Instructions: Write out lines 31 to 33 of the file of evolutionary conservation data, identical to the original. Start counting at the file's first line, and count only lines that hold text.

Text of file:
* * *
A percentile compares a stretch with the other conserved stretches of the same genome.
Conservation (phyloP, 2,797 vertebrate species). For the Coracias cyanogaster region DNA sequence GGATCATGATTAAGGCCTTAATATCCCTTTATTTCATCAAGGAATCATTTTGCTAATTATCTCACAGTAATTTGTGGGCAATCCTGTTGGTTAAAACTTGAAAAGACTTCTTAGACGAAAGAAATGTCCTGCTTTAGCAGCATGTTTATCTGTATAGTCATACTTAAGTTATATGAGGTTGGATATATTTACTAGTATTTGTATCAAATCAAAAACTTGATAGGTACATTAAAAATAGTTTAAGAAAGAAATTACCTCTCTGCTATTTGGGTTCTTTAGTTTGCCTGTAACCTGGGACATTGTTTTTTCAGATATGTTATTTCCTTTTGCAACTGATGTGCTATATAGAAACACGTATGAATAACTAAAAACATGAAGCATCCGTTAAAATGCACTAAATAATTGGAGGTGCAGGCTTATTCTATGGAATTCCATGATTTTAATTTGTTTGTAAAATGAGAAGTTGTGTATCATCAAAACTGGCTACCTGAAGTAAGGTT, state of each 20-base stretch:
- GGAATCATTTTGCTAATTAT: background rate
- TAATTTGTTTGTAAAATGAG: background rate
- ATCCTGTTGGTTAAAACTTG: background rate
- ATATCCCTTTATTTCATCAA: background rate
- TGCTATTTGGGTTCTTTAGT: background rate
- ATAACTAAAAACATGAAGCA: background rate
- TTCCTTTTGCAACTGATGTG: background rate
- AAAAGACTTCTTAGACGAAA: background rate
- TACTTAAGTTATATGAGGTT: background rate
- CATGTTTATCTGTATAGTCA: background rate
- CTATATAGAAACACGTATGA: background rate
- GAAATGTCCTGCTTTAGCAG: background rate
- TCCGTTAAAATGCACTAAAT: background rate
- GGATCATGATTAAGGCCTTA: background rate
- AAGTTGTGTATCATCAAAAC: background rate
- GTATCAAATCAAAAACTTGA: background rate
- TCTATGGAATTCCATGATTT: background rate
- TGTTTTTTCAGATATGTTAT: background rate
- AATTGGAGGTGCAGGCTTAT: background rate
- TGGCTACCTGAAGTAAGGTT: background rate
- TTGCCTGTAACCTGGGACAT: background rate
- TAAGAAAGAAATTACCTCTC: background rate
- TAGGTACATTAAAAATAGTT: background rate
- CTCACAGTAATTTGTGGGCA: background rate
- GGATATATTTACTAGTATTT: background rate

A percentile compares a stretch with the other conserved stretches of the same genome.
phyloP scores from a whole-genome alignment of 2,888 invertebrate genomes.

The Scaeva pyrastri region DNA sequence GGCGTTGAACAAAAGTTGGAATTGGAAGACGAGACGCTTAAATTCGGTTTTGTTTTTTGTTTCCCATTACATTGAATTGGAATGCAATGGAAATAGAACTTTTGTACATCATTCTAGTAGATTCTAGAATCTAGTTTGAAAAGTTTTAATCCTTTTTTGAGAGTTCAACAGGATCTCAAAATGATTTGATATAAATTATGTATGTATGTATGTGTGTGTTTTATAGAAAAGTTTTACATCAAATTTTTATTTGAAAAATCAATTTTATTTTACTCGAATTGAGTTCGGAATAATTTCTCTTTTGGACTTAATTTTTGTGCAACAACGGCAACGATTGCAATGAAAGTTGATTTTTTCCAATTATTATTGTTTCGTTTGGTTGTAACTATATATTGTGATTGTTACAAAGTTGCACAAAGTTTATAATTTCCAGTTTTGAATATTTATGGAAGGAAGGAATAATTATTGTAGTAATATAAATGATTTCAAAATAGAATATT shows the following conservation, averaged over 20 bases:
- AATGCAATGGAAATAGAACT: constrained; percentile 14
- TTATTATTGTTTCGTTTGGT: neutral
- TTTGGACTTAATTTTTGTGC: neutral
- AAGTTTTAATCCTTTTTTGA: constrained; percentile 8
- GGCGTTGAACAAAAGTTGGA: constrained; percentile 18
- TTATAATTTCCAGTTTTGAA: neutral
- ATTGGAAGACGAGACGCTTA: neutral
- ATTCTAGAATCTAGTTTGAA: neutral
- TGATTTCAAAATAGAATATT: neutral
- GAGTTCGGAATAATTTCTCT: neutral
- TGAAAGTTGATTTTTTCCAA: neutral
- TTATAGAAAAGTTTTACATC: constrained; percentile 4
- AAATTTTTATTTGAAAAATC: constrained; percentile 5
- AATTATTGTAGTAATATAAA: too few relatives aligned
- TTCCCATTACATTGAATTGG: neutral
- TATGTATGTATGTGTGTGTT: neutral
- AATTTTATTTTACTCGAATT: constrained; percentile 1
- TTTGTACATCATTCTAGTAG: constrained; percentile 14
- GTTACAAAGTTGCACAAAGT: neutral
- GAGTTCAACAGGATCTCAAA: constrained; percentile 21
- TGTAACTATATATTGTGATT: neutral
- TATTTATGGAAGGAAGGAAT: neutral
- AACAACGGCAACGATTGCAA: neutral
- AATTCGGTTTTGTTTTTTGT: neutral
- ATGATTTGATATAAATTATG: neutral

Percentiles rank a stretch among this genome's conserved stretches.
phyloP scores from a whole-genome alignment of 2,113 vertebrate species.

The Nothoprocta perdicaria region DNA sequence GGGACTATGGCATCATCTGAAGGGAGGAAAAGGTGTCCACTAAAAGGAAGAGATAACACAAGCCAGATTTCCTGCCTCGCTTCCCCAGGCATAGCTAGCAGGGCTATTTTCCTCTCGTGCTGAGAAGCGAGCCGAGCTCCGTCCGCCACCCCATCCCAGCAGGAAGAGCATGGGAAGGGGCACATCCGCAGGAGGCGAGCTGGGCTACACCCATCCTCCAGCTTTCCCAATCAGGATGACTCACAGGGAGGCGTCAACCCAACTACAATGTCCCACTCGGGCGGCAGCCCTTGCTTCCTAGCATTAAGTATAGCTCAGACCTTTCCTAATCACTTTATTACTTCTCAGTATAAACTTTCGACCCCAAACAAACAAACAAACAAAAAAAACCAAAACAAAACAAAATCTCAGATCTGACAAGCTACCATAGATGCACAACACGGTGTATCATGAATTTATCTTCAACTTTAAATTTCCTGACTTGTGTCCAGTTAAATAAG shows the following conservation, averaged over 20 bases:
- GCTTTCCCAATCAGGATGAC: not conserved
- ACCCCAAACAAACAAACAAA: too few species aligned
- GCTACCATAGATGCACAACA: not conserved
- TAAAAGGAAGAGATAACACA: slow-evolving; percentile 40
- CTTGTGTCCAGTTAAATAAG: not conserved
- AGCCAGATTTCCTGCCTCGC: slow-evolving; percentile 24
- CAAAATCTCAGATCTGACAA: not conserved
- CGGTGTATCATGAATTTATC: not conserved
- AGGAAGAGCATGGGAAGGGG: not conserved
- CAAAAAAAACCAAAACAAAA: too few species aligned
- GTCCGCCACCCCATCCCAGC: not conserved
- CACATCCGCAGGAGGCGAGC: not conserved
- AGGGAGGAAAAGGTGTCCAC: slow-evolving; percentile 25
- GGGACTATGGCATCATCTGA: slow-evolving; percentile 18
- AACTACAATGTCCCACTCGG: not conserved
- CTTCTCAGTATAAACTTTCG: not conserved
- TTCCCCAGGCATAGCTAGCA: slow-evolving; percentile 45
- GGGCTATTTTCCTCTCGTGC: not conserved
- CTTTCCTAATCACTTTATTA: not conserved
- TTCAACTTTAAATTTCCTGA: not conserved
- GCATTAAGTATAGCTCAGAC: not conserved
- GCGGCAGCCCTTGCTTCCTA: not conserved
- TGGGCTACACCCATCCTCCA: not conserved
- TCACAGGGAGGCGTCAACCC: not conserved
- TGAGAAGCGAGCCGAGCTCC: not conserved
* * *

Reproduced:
- AATGCAATGGAAATAGAACT: constrained; percentile 14
- TTATTATTGTTTCGTTTGGT: neutral
- TTTGGACTTAATTTTTGTGC: neutral